1) the flat course – Lots of marathons advertise that they have a flat & fast course and Boston qualifier. But the Erie Marathon is the flattest course I have ever run, ever. And last year, 44% of the Erie participants qualified for Boston.
2) the weather – it was forecast to rain on the race day, but as luck would have it the rain held off until after the race. The sky was cloudy and the temperature in the 50s during the marathon. Quite ideal for running.
3) the race organization – the Erie marathon took place on the Presque Isle State Park, twice around the loop surrounding the park. A small marathon (a field size of 2,200) and water stop/ portable toilet every mile made the logistics friendly.
And with that, my 20 weeks of marathon training comes to an end, and my attention, like many on the East coast, is drawn to the arrival of hurricane Florence. While I am grateful the hurricane spared the Capital region, the folks at North Carolina are feeling the impact.
Have a nice week.
Posted in awareness, inspiration, life, race, transition, value, weather
Tagged effective blogging, goal accomplishment, Life, marathon, recovery
Almost a week since I ran the Erie marathon, my body is still recovering slowly. Besides the two 3 mile recovery runs during the week, today’s 7.5 miles is the longest distance I have attempted post marathon.
I say “attempted” because in spite of the seemingly relative ease of moving my legs, the fatigue accumulated from the marathon remain deep inside of my joints and connective tissues. My legs are neither fresh or “bouncy”.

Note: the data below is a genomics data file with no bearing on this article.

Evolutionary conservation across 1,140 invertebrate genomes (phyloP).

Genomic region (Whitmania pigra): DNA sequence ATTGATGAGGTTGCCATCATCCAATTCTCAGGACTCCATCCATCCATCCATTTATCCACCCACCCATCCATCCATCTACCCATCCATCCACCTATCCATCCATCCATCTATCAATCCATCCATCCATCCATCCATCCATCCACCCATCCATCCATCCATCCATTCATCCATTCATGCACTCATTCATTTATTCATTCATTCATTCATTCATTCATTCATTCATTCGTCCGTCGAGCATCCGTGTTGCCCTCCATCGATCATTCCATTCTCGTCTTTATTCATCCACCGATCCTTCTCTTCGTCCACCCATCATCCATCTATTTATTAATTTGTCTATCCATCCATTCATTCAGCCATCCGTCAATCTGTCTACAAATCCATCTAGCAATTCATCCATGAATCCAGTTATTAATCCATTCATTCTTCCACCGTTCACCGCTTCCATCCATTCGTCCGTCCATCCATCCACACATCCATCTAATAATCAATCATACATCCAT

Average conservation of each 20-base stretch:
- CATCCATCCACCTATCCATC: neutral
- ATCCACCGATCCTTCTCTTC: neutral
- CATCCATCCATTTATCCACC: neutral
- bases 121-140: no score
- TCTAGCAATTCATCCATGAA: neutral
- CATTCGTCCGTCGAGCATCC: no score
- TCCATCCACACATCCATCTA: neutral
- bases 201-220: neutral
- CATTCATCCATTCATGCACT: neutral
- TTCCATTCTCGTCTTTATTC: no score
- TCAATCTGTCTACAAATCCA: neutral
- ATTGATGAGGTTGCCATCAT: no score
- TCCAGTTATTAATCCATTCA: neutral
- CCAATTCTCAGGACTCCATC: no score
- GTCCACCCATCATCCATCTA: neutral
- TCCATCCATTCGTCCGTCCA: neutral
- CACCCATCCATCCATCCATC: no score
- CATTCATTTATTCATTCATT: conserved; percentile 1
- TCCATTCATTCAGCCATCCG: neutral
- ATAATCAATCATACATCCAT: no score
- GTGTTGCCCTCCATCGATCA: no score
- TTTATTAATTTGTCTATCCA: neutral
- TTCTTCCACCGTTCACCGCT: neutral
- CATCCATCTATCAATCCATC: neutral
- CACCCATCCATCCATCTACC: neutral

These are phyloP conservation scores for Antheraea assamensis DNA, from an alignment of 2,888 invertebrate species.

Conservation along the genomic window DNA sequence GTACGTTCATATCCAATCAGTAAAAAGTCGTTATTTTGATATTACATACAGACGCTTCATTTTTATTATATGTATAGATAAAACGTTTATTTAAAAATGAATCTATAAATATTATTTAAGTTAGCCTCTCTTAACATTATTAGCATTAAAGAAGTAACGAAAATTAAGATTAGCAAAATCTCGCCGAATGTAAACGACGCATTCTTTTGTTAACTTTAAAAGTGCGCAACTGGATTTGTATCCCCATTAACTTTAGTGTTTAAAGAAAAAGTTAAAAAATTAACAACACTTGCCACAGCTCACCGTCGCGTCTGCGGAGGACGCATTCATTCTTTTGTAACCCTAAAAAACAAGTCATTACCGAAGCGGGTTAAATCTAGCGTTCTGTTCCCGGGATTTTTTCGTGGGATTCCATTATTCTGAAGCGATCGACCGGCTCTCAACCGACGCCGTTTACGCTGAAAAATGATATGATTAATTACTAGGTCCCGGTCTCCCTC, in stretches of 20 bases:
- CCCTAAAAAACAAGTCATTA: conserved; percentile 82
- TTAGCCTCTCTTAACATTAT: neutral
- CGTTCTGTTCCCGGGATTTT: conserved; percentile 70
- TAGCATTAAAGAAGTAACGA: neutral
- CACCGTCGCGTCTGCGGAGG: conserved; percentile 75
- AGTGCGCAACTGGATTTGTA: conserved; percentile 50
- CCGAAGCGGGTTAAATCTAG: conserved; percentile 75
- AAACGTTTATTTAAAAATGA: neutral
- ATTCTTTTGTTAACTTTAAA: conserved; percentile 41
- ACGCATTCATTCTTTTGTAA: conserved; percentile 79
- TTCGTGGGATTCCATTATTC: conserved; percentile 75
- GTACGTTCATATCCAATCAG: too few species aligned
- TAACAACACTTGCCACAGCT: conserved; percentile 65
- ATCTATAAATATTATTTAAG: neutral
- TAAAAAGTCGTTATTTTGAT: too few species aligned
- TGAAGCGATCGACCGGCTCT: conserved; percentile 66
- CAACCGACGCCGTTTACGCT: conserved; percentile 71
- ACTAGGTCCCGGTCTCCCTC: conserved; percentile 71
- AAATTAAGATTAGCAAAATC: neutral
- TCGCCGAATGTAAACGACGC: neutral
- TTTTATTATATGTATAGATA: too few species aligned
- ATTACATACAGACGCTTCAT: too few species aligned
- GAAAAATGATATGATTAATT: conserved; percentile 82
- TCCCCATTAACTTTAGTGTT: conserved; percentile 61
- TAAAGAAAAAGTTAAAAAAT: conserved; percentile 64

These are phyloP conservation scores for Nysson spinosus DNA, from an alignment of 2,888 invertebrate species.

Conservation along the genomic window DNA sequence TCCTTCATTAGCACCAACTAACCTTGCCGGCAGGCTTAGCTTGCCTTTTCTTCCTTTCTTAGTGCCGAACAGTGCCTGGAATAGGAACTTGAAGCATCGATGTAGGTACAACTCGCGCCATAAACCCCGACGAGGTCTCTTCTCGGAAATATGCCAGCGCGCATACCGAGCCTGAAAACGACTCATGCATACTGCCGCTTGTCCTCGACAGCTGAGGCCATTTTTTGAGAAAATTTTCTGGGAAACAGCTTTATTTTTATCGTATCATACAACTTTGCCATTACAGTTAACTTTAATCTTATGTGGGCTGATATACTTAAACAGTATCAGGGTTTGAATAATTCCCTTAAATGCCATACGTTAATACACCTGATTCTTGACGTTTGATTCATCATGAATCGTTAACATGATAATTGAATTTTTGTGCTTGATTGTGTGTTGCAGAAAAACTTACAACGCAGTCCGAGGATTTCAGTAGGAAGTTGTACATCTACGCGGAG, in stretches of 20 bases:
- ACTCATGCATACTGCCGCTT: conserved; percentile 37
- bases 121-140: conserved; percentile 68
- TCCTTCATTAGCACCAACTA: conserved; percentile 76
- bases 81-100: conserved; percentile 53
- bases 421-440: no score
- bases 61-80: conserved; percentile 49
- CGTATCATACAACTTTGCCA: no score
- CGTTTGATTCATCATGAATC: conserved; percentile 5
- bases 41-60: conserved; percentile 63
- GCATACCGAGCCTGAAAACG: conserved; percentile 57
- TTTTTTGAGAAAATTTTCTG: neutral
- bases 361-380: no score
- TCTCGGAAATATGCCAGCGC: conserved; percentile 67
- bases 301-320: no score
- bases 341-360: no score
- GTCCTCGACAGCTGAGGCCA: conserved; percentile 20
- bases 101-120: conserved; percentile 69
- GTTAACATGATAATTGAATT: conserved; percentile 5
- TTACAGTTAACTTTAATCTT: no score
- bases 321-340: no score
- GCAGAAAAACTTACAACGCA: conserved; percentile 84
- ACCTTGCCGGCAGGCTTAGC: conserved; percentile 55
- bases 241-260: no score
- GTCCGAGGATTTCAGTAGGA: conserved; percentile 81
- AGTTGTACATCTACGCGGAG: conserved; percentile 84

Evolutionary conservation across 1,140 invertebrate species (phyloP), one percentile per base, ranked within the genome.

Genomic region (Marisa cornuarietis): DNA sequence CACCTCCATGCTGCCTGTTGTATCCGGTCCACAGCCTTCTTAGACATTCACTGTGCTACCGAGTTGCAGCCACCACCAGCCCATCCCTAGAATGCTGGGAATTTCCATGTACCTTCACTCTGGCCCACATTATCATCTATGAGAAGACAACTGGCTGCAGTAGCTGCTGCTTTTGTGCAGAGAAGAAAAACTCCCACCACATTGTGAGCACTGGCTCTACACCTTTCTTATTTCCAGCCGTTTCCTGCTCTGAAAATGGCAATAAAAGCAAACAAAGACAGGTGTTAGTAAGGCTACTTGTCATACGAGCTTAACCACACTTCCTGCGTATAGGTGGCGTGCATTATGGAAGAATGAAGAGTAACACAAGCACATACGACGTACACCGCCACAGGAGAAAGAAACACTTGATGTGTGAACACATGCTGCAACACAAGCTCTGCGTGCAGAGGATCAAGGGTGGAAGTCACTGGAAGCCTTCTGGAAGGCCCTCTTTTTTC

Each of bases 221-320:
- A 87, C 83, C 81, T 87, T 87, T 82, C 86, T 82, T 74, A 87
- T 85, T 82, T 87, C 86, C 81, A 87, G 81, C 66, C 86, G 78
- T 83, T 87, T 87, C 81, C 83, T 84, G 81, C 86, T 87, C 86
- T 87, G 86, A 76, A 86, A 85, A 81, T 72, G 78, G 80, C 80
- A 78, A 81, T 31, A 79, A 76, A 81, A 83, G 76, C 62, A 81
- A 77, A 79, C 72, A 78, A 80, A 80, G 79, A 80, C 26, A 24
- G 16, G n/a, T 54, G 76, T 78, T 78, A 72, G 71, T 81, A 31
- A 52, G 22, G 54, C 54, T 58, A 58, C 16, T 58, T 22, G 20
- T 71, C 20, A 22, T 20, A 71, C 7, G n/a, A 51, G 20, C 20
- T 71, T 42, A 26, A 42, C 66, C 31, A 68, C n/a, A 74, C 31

Certainly, 26.2 miles is no laughing challenge and fatigue is normal consequence for anyone attempting such feat. But I believe if I had hydrated myself better during the race, my body would not be as depleted and possibly avoided the cramping feeling.
The Erie marathon had water-stops at every mile which is wonderful and double the norm. I chose not to drink at every stop because I thought I did not have to on the account of the cool weather (high 50s). I was fine during the early miles but . . .
A bit of hindsight but also room for future improvement.
Ever being too busy driving and forgot to get the gas?
Where would I go?
With hurricane Florence hitting the Mid-Atlantic, I am getting lots of alert notifications from all sources. Sources like the governments, phone company, bank, well intended friends, etc.
Being a retired government employee, I am acquainted with the concept of Emergency Preparedness. It is one of the mandatory drills that the agency has to prepare and practice.
So, even the hurricane is away from Washington, DC, I decided to comb through the various alert notification and see if there is anything important that I missed.
And lo and behold, I come across this one – decide where you’ll go if evacuated.
I never thought about if shelter-in-place is not an option where would I go? Obviously that decision would depend where the disaster is and travel away from it. But besides that, where would I go?
Nearest safe relative’s, friend’s, or hotel’s location?
Where would you go in an emergency situation?